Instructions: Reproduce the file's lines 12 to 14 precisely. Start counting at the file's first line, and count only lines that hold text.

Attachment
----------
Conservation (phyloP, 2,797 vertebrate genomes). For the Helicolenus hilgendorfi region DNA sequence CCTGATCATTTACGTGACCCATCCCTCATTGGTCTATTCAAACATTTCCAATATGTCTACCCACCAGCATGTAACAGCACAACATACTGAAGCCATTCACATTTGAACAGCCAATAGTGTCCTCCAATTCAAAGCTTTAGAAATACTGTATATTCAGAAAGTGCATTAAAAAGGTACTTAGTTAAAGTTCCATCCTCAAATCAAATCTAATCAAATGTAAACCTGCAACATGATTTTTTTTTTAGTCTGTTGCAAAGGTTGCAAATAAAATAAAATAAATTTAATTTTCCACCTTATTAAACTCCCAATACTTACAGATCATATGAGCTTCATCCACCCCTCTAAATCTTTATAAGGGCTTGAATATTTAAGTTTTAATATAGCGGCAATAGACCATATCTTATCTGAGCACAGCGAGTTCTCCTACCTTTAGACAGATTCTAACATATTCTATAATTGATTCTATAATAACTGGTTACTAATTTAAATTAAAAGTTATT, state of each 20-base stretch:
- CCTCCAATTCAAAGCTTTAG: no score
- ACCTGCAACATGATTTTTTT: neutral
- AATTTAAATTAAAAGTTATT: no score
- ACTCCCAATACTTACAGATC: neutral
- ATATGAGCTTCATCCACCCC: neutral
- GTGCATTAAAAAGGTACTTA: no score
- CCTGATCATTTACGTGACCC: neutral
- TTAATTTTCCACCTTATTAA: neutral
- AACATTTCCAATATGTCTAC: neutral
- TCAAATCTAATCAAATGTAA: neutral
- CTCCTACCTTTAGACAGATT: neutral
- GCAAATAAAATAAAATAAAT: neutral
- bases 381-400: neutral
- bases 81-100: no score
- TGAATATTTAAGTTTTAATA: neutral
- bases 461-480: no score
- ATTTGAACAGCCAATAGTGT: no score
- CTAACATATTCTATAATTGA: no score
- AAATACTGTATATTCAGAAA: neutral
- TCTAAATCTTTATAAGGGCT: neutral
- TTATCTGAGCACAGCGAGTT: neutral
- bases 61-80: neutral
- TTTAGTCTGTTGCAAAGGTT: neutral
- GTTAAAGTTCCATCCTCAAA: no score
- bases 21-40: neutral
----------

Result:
- CTCCTACCTTTAGACAGATT: neutral
- GCAAATAAAATAAAATAAAT: neutral
- bases 381-400: neutral